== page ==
other studies [10,11].
The vast majority of
GISTs (60 to70%) arise in the stomach, with 20-30% originating in the small
intestine and the remainder 10% occurring in the esophagus, colon and rectum .
series, stomach was involved in 50% cases and 20% were in the colon. Most of the GISTs were small and asymptomatic and were
discovered incidentally during evaluation for unrelated problems. When the
lesion grows over 2 cm in size, ulceration may occur and symptoms like
epigastric pain and gastrointestinal bleeding become more common at that time.
Spontaneous rupture of large mass into gastric lumen has also been reported .
The average size of the lesion in our cases was 4.2x4.8cm.
GIST’s may be spindle or epithelioid type. Spindle cell GISTS are more common.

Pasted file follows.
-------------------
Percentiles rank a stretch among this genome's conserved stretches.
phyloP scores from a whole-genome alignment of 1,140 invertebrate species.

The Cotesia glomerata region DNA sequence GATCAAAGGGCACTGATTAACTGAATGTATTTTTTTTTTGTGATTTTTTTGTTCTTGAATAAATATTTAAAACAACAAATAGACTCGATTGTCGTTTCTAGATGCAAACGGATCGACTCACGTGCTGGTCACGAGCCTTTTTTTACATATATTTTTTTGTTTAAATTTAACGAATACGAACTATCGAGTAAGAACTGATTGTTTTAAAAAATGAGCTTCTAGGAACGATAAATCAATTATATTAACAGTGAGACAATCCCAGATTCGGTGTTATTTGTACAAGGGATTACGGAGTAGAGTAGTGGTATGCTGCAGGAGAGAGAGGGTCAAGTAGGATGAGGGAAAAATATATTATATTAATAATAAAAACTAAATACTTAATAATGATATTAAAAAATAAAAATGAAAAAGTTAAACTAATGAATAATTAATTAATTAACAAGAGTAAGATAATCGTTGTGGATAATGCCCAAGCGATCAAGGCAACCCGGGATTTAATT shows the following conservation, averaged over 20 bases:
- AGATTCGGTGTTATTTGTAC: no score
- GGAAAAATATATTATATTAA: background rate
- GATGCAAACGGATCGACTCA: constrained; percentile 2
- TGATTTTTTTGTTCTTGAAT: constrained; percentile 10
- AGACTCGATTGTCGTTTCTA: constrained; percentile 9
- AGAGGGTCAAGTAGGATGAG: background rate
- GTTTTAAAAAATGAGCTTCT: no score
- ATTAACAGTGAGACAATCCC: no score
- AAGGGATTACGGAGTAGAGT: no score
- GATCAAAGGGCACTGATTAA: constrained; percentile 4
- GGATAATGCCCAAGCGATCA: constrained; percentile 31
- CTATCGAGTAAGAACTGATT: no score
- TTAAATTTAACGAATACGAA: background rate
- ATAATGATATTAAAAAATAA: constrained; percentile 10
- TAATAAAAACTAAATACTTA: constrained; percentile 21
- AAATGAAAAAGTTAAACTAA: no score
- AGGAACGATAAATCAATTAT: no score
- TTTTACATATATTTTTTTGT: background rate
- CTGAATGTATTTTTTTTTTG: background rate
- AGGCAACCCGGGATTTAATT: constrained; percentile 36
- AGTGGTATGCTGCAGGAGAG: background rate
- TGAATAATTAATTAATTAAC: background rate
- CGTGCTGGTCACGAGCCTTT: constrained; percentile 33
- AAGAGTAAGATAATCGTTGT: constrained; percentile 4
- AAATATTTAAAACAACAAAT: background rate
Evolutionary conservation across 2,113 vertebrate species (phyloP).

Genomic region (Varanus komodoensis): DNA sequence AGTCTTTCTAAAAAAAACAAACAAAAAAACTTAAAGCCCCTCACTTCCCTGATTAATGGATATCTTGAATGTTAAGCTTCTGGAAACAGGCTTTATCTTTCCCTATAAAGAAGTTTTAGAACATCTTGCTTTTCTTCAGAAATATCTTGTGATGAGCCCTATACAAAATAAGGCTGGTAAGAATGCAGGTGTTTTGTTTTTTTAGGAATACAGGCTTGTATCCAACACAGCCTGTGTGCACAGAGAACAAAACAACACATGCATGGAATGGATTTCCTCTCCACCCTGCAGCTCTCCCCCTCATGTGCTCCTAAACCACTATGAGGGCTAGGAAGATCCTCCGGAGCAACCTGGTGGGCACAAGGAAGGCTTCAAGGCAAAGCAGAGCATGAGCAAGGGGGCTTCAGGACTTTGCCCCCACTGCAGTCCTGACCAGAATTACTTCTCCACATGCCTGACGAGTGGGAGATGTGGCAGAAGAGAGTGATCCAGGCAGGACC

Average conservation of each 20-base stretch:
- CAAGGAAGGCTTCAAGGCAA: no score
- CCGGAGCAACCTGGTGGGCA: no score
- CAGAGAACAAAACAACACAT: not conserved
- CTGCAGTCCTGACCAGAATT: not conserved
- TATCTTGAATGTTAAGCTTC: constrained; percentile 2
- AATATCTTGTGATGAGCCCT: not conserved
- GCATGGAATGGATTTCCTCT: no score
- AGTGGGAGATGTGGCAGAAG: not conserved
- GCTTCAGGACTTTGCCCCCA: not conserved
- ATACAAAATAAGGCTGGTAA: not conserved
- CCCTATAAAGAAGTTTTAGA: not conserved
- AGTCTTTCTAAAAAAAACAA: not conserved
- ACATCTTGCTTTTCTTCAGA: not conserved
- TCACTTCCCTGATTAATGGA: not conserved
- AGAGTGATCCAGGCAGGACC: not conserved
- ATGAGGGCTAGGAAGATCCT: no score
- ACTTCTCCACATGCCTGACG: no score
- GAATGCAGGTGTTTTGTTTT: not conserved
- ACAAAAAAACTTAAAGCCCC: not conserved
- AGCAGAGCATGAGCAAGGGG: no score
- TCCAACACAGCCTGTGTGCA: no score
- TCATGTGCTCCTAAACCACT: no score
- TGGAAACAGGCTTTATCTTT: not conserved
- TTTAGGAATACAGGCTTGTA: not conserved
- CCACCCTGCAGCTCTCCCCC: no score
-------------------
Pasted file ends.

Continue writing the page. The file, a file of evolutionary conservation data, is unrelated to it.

Histologically, most cases fall into one of the following three categories, spindle
cell type -70%, epitheliod type - 20%, mixed type -10% . In our
series, 80% cases were spindle type; remaining 20% were defined as mixed
variety. In general, GISTs with less than 1 mitotic figure per 50 HPF are
correlated with benign behavior. It has been reported that presence of 1-5 mitotic
fegures per 10 HPFs suggest potential malignancy. A finding of more than 5 mitotic
figures per 10 HPFs indicates malignancy. A finding of more than 10 per 10 HPFs
denotes high-grade malignancy .
About 10% GISTs
exhibit malignant behavior . Prognostic factors include age, location
staging, tumor size and mitotic activity. Esophageal and gastric GISTs have a
better prognosis than intestinal GISTs. Size and mitosis are most useful
predictors. In our series, the average mitotic figure was 1.4/50 HPF, and disease